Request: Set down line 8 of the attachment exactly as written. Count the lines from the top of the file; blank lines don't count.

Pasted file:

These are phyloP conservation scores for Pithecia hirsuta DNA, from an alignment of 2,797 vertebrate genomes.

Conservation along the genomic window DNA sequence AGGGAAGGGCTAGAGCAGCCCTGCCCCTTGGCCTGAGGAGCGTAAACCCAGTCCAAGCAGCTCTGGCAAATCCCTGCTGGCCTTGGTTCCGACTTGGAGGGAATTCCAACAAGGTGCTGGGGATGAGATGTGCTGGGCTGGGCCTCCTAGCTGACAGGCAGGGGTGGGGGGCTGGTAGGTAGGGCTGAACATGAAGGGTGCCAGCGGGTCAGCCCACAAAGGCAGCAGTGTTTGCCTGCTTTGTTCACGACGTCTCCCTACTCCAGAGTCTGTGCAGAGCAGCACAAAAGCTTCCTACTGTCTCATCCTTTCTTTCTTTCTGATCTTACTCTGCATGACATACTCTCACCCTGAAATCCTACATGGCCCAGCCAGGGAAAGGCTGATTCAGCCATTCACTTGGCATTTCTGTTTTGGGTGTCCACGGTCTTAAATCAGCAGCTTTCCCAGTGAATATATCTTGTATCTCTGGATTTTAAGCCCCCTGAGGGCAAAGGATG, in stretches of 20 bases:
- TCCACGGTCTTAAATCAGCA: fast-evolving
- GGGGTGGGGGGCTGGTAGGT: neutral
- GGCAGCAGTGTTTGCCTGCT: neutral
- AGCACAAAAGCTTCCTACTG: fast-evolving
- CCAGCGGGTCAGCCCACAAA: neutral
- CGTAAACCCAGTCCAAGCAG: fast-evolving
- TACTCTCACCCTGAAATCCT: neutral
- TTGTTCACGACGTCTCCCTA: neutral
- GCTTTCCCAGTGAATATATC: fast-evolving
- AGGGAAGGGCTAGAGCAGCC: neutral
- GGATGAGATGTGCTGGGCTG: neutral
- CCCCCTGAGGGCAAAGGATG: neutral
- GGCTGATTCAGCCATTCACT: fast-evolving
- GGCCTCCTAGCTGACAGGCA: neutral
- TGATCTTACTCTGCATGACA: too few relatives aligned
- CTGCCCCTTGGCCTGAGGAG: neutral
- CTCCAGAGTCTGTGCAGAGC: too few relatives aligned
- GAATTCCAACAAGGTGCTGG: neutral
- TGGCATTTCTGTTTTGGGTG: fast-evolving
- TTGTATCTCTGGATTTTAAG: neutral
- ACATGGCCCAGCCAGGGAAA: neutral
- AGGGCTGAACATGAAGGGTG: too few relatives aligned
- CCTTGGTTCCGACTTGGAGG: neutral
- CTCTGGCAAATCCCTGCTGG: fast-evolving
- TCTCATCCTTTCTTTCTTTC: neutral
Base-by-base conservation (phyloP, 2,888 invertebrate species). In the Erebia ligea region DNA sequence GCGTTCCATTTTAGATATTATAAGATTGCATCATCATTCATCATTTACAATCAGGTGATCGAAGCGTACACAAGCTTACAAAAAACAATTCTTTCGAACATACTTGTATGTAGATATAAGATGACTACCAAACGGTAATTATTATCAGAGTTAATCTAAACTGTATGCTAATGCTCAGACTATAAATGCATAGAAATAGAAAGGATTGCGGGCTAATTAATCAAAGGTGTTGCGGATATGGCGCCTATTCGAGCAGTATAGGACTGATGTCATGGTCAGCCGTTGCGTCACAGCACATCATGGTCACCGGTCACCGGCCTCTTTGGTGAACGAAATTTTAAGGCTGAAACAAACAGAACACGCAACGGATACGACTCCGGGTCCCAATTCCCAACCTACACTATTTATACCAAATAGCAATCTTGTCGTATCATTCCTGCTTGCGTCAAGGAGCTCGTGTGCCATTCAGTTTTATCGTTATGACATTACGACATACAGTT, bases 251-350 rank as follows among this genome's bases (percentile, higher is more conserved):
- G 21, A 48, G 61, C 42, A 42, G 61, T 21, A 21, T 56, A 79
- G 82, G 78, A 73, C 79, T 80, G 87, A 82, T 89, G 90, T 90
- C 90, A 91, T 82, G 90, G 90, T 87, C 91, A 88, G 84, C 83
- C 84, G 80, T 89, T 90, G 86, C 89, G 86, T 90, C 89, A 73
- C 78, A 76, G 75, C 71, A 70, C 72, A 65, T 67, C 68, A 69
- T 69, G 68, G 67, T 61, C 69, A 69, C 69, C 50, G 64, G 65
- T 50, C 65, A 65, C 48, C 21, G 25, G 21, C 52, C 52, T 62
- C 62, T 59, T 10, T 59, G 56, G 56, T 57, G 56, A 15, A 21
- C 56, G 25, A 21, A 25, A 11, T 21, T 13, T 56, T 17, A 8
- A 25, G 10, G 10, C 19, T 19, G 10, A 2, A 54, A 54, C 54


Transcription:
- CGTAAACCCAGTCCAAGCAG: fast-evolving